The Case for Care in the Face of Sympathy

I come from a rough neighborhood; that’s no secret.  Where I grew up, people were gruff, rough, and tough.  In fact, here’s a typical greeting; and seriously, no bullshit, verbatim: “Joe!  How the hell are you, you f**king fat bastard?  Life treating you good or what?”

Yep, pretty typical.  Crazy right?  But, you know this guy cares about Joe, even though his greeting seems inappropriate, aggressive, and offensive.  But, at least it isn’t fake, pretentious, politically correct, empty, and hoping I’m better than you are, kind of shit greeting.

How about this from Anthony Jeselnik?  I think this really hits the nail on the head.  He says, “People see some horrible tragedy in the world and they run to the internet.  They run to their social media; facebook, twitter, whatever they got, and they all write down the exact same thing: ‘My thoughts and prayers …’ (or “hugs”, “bless your heart”, etc).”

He continues, “Do you know what that’s worth?  Fucking nothing.  You’re not giving your time, your money, or even your compassion.  All you’re doing is saying, “Don’t forget about me today.”

Funny, but there’s a good bit of truth to that.  I get it though.  When there’s nothing we can actually do, we want to offer some words of sympathy, but dammit; put some thought into it, instead of some canned bullshit.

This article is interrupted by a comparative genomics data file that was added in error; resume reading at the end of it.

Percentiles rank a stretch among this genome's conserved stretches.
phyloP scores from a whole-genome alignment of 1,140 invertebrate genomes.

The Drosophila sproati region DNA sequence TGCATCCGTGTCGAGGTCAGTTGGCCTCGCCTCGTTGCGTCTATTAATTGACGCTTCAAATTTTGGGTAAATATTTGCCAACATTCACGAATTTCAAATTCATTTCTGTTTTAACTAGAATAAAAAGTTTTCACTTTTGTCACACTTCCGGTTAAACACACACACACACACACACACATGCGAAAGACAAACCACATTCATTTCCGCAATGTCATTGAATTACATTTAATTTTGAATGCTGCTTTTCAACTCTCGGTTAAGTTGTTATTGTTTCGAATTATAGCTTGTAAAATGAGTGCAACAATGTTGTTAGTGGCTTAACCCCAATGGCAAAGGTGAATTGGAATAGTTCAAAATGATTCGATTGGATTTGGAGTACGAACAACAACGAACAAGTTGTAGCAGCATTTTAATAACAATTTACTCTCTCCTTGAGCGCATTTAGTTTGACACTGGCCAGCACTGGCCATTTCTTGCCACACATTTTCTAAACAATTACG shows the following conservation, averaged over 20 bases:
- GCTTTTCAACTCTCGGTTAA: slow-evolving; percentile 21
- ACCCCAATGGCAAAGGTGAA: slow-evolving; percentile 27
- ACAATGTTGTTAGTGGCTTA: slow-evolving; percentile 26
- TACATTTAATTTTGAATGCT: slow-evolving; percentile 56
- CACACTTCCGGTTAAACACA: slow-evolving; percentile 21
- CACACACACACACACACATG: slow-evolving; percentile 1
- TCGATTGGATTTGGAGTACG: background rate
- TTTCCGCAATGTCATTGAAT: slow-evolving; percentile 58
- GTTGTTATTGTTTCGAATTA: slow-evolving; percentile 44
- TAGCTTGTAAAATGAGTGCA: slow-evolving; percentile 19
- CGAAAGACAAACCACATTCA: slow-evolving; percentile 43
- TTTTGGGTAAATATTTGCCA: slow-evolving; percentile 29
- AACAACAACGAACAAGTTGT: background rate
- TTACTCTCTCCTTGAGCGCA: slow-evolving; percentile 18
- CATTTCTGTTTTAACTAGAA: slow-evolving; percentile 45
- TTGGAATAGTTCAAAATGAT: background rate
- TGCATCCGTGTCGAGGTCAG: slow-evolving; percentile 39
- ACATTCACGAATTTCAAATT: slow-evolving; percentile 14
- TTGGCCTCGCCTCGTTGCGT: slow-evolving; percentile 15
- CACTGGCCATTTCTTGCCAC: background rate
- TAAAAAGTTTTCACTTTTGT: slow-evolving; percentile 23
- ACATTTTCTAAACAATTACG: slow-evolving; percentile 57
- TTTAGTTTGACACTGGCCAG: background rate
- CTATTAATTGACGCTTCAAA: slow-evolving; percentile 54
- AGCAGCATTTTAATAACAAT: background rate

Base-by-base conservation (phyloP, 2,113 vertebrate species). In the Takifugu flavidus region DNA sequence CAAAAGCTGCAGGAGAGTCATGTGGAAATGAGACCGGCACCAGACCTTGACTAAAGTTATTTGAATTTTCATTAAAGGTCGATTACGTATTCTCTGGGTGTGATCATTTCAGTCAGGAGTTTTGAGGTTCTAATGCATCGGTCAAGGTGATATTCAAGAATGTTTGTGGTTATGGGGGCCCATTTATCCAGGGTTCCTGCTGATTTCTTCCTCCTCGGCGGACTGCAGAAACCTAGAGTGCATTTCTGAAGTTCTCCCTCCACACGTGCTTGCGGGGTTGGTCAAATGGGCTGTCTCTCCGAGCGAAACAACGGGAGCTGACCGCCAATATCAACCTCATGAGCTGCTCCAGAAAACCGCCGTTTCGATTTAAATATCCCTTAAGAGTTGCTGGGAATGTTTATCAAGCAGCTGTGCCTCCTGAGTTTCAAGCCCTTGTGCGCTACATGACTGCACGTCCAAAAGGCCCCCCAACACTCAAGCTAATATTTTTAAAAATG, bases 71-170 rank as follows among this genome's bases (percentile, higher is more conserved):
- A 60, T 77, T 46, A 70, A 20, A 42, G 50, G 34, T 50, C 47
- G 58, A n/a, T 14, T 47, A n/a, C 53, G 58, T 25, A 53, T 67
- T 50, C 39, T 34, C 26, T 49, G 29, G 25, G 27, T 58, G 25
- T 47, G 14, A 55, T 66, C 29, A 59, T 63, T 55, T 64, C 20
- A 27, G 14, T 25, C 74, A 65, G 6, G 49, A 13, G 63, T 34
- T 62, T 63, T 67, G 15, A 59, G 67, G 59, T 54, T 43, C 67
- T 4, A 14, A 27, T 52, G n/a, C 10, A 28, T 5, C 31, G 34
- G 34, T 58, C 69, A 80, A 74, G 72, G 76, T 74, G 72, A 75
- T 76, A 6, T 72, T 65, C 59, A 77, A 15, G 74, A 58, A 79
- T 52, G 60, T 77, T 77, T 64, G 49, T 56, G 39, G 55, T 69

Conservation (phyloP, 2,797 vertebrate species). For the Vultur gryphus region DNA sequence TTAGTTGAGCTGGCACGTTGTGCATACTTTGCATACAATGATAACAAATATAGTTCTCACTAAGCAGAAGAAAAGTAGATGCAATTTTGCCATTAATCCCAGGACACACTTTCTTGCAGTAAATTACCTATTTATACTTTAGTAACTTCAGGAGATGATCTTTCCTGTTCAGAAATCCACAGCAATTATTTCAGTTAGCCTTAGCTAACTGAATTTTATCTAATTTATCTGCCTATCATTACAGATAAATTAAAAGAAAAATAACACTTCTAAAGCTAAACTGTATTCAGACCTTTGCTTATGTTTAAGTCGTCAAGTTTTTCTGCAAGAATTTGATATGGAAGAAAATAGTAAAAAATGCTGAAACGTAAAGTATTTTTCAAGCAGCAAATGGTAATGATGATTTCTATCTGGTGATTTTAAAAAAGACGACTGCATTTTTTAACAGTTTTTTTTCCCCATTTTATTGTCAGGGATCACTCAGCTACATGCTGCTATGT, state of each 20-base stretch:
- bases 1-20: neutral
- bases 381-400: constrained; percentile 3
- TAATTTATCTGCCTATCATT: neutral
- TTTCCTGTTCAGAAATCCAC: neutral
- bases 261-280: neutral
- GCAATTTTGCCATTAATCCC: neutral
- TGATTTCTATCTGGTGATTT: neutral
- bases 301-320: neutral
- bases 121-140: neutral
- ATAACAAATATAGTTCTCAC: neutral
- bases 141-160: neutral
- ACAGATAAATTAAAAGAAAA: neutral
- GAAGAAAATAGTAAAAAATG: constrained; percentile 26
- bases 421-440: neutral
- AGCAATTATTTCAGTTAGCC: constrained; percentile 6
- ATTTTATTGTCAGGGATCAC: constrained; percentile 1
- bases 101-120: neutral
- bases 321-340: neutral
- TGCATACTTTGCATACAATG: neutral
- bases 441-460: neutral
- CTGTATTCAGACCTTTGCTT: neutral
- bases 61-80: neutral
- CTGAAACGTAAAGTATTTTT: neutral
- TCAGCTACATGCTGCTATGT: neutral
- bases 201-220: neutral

Now, at this point in my life, I’m about 50% removed from inner city Philly, so I’ve come to understand that most people don’t communicate that way.  Everyone has some kind of an accent and cursing and sarcasm are part of mine.  But in many places, it scares the shit out of people, so I try to curb the accent a bit.  I fail, a lot.

But!  But, I cannot bring myself to say empty things, like “Prayers” and “Hugs”.  Ugh.  It makes me feel slimy.  Instead, I say things like, “I’ll mow your lawn, you can stay at my house, I’ll pick up your groceries, I’m on my way over with bourbon, I’ll walk your dog, take your trash out, change your tire, pick up your kids from practice, give you money, and sit with you at the hospital.”

The weird thing is … I often get silence or a blank stare as if people don’t recognize honest sincerity and care.  It feels like they think I’m just being “nice”, but don’t actually mean it.  That sucks!  We’ve taken the care out of real care and replaced it with canned sympathy.

Sometimes we can’t help or simply don’t want to and that’s okay.  Wait … what?!  Come on; let’s not act all righteous and surprised.  It’s true and the only reason to feel guilty about it is the perception of others.  And posting four prayer emojis doesn’t show that anyone cares more than the other person whom only posted three.  It’s so weird.


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